Wednesday, the House Ways & Means Committee is expected to mark up H.R. 4742, sponsored by Representatives Thomas Suozzi (D-NY) and Peter King (R-NY). The bill proposes to levy a tax on nicotine at $50.33 per 1,810 mg. According to the Joint Committee on Taxation (JCT) it will raise $10 billion in revenue over the next 10 years.
As we have previously noted, an excise tax using nicotine as a proxy is not a desirable structure. Nicotine content alone does not determine nicotine absorption. Differences in electronic cigarette device design, as well as nicotine product design, have big implications for how much nicotine is absorbed by the consumer.
An excise tax is supposed to internalize the externalities related to consumption of a product. With smoking and vaping, these externalities are the health risks connected to frequent use. Nicotine is the addictive substance in the products, but not the main harmful ingredient. In other words, the proposal does not target the harmful behavior.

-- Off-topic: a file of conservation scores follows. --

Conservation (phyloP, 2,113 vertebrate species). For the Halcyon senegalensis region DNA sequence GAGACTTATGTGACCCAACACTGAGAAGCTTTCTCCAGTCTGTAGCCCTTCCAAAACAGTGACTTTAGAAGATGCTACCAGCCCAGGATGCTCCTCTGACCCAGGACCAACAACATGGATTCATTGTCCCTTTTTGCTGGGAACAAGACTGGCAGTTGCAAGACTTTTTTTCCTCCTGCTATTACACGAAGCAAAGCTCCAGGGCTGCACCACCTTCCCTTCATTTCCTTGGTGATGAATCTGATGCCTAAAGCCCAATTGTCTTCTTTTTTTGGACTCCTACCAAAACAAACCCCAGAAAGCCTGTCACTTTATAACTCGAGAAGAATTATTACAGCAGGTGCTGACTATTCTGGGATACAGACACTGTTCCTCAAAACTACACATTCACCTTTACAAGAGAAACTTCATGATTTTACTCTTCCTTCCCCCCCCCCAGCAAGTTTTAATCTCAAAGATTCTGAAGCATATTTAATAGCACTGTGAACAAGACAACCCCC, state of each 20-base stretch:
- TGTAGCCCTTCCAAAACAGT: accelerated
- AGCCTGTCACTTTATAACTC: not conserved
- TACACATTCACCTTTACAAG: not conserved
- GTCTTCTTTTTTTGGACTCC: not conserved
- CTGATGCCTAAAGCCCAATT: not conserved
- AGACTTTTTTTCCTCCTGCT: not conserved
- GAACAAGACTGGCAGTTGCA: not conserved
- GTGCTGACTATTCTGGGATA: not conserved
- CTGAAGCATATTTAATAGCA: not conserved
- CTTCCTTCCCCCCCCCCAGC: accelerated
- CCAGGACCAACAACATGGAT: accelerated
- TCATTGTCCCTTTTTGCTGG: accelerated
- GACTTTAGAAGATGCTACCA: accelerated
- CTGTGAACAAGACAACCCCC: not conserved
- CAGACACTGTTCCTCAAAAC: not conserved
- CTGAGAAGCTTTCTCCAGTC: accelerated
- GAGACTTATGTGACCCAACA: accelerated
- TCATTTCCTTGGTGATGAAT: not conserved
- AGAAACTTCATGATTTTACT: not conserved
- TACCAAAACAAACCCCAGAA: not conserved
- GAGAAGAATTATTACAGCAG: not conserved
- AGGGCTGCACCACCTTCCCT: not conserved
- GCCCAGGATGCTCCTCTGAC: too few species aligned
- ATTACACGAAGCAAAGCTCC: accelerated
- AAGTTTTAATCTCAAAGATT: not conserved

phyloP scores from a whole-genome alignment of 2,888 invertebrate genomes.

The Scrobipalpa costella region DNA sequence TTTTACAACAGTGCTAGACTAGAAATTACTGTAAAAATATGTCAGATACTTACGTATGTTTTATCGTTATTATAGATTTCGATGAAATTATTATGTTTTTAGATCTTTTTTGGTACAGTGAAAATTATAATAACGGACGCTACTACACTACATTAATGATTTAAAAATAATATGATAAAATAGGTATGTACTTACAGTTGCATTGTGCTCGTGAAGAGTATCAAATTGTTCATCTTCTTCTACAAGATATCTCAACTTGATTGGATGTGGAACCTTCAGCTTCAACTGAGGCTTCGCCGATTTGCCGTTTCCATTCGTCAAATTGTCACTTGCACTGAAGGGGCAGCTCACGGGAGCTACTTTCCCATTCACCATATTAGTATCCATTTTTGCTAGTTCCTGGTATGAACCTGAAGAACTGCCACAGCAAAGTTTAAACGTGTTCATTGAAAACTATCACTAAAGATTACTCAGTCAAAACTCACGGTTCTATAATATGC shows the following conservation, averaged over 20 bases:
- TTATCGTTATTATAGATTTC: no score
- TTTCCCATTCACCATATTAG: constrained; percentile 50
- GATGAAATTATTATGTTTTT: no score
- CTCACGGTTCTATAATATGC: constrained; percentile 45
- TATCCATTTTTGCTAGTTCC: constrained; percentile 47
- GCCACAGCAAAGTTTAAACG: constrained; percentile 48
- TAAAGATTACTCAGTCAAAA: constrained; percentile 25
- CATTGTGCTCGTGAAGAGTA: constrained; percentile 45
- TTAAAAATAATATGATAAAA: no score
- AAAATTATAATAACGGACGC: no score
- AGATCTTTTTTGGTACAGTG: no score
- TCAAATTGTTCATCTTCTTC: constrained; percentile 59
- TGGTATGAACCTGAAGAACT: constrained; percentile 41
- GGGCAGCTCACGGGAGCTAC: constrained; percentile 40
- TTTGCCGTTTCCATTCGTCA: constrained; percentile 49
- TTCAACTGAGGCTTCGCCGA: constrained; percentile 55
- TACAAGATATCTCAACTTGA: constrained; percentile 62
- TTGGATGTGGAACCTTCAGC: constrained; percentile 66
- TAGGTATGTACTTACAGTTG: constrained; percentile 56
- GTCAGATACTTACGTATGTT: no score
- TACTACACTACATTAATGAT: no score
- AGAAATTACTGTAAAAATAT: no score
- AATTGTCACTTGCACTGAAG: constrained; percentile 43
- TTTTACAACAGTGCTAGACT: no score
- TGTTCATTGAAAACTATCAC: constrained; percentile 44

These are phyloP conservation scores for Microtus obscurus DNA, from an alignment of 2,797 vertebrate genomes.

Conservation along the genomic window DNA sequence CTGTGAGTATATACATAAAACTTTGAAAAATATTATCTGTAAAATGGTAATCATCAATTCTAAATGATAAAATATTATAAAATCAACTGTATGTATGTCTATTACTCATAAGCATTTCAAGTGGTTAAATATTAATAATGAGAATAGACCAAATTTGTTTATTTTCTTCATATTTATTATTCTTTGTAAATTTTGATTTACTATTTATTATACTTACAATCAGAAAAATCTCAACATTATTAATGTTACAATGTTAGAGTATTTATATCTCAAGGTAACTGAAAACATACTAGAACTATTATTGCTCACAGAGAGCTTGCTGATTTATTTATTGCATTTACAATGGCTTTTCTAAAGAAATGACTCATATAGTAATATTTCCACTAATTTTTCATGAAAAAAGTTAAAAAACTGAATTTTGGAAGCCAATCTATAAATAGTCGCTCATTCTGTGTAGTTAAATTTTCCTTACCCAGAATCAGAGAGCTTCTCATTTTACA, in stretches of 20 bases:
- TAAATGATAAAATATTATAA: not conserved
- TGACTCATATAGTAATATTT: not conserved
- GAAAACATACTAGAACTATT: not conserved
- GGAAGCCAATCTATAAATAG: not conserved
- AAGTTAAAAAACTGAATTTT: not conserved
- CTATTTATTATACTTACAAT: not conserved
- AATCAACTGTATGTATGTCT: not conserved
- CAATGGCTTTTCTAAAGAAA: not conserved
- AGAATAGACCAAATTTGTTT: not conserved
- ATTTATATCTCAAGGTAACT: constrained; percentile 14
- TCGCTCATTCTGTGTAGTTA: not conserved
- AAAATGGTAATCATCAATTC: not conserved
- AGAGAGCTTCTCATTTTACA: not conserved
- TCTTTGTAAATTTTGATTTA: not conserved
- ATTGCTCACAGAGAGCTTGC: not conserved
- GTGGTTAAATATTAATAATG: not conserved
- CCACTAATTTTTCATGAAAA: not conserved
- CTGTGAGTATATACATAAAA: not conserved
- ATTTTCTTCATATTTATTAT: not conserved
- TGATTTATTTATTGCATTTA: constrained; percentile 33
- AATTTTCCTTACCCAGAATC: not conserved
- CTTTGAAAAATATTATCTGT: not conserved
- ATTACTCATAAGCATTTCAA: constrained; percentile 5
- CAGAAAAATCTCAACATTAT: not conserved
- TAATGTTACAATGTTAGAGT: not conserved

Taxing based on nicotine content would favor low-nicotine liquids and could encourage increased consumption in quantity of liquid. For instance, a 3 percent nicotine-containing vapor pod would be taxed at $0.68 whereas a 5 percent vapor pod would be taxed at $1.15.
The bill’s definition of taxable nicotine is very broad and captures all non-tobacco nicotine products. That means tobacco-derived nicotine pouches for oral consumption such as Zyn or On! would be subject to the tax as well. These products have completely different product qualities and would be taxed at a very high rate. A can of 15 pouches, each containing 6 mg of nicotine, would be subject to $2.50 in taxes.
A tax on vapor products (and other recreational nicotine products) should be based on quantity. The obvious choice is taxing the liquid by volume (that is, per ml). It is the administratively simplest and most straightforward way for the federal government to tax a good, as it doesn’t require valuation and as such doesn’t require expensive administration. Taxing based on nicotine content would require extensive testing, and enforcement would be expensive.
Designing a tax for vapor is challenging because, unlike cigarettes, vapor products are not all similar. For instance, the pod systems typically have higher nicotine content than refillable systems. H.R. 4742 might be trying to capture this by taxing based on nicotine content. However, legislators could consider establishing a tiered system, where open tank (lower nicotine) systems are taxed at a lower rate than pod-based systems.
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